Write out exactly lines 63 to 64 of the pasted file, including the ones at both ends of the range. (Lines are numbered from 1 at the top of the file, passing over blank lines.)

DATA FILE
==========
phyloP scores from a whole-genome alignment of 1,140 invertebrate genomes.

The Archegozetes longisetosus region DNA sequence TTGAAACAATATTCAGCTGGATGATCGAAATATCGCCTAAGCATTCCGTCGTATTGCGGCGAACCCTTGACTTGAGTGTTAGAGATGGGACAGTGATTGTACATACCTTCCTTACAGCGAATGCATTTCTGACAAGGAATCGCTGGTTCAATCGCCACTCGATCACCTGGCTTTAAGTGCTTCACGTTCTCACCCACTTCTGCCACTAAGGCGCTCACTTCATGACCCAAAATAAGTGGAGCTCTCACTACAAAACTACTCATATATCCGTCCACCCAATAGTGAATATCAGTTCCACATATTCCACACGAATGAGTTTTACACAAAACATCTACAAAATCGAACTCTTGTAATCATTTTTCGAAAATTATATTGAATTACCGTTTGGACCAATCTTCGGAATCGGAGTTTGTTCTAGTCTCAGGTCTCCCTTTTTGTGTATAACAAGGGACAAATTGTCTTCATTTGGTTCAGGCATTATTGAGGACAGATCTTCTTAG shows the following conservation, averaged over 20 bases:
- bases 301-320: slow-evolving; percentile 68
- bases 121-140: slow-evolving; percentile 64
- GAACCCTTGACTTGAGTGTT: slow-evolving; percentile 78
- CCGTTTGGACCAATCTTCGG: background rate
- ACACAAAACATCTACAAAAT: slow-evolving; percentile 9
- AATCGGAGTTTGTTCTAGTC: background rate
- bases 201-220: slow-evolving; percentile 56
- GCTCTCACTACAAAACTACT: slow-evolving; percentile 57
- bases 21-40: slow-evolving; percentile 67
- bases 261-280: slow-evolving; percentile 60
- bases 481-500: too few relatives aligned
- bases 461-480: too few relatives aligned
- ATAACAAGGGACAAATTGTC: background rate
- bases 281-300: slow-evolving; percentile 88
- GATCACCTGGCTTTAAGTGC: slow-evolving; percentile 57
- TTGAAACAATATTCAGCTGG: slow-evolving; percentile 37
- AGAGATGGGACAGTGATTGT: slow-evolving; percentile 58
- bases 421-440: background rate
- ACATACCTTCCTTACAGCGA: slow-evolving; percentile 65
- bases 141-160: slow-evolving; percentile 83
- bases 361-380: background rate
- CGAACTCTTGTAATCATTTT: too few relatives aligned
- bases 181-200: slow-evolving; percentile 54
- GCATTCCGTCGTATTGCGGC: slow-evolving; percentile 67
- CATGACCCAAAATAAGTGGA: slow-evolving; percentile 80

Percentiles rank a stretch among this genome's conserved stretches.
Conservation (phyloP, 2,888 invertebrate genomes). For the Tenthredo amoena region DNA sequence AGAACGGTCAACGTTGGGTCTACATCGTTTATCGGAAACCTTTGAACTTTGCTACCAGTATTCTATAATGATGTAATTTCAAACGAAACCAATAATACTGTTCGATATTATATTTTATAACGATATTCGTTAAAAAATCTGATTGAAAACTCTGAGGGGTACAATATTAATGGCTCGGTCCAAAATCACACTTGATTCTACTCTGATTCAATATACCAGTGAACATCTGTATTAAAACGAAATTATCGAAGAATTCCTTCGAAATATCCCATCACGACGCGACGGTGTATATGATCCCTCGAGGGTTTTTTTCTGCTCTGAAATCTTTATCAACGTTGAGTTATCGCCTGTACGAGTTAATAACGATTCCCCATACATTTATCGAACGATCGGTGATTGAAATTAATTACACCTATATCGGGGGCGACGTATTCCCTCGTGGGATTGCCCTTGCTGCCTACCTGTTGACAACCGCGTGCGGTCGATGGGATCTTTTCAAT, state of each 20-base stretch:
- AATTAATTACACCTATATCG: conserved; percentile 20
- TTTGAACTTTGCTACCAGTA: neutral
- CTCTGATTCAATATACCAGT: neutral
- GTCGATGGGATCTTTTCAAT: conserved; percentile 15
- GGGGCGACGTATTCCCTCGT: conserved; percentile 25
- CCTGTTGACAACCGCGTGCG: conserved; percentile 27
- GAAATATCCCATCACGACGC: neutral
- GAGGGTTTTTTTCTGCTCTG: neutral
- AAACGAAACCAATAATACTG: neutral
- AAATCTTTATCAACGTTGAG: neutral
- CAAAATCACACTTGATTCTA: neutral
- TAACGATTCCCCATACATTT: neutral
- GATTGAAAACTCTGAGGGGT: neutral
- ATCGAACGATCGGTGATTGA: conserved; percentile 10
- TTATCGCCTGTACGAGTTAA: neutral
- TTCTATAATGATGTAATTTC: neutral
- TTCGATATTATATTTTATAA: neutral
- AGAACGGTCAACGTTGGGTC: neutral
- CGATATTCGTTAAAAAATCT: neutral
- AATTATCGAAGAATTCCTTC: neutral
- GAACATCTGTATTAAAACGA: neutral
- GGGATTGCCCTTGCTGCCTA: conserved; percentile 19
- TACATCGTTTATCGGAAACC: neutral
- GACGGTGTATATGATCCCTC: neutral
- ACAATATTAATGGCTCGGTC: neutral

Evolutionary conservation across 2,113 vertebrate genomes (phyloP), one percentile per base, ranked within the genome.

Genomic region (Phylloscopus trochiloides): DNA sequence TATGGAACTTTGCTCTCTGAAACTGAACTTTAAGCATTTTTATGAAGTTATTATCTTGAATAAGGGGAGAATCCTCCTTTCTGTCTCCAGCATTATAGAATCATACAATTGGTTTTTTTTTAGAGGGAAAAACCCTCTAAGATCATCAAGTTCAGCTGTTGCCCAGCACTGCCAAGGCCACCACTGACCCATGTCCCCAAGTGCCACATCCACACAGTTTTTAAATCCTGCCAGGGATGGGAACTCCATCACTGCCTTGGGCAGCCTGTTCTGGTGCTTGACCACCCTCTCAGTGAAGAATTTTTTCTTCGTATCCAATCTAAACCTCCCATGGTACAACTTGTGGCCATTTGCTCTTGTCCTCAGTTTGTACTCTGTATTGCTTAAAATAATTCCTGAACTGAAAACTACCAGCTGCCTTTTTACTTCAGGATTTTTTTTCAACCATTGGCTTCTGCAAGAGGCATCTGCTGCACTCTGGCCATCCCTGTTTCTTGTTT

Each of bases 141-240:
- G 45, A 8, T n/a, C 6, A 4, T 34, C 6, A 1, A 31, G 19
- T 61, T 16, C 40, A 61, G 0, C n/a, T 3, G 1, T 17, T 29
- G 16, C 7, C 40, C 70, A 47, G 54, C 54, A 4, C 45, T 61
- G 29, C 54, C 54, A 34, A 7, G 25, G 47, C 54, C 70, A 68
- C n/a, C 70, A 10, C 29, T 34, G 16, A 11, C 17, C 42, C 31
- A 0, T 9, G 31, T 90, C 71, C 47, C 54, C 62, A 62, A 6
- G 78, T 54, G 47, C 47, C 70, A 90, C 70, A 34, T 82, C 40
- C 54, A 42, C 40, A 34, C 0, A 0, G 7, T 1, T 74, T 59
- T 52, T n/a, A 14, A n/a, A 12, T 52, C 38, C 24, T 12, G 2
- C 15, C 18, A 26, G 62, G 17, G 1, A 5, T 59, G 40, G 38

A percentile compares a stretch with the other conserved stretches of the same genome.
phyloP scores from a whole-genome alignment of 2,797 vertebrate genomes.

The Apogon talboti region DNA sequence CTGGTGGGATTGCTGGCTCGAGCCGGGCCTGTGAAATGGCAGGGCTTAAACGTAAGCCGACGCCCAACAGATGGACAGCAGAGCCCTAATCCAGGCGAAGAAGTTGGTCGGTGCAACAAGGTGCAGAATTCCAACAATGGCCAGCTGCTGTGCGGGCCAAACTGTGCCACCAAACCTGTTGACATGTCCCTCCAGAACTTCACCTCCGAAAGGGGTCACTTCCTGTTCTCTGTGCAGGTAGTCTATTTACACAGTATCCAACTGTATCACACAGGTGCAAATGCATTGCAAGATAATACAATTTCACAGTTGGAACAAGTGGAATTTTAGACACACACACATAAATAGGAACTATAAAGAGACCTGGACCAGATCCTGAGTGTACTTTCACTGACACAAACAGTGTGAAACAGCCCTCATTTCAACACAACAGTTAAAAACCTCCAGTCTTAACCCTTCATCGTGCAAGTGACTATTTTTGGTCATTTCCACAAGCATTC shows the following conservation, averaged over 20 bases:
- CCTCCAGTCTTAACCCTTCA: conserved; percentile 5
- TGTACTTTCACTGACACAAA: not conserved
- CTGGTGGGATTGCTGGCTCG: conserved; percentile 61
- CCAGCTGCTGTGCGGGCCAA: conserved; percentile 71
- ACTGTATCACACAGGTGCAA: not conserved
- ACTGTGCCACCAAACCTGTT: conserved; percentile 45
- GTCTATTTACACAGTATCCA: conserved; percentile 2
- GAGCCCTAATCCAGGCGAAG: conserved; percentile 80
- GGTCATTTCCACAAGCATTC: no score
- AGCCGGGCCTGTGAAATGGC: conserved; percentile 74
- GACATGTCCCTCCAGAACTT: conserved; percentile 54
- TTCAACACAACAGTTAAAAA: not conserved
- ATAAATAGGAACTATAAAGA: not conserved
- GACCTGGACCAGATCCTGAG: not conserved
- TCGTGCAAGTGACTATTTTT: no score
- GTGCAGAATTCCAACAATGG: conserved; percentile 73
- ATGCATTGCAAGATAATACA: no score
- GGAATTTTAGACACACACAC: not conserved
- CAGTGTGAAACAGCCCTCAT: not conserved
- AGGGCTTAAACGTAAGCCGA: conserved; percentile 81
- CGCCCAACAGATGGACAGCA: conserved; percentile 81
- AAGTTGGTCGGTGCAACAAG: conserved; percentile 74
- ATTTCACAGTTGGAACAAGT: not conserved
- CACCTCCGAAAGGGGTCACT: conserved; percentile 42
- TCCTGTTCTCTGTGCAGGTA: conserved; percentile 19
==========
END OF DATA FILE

- A 0, T 9, G 31, T 90, C 71, C 47, C 54, C 62, A 62, A 6
- G 78, T 54, G 47, C 47, C 70, A 90, C 70, A 34, T 82, C 40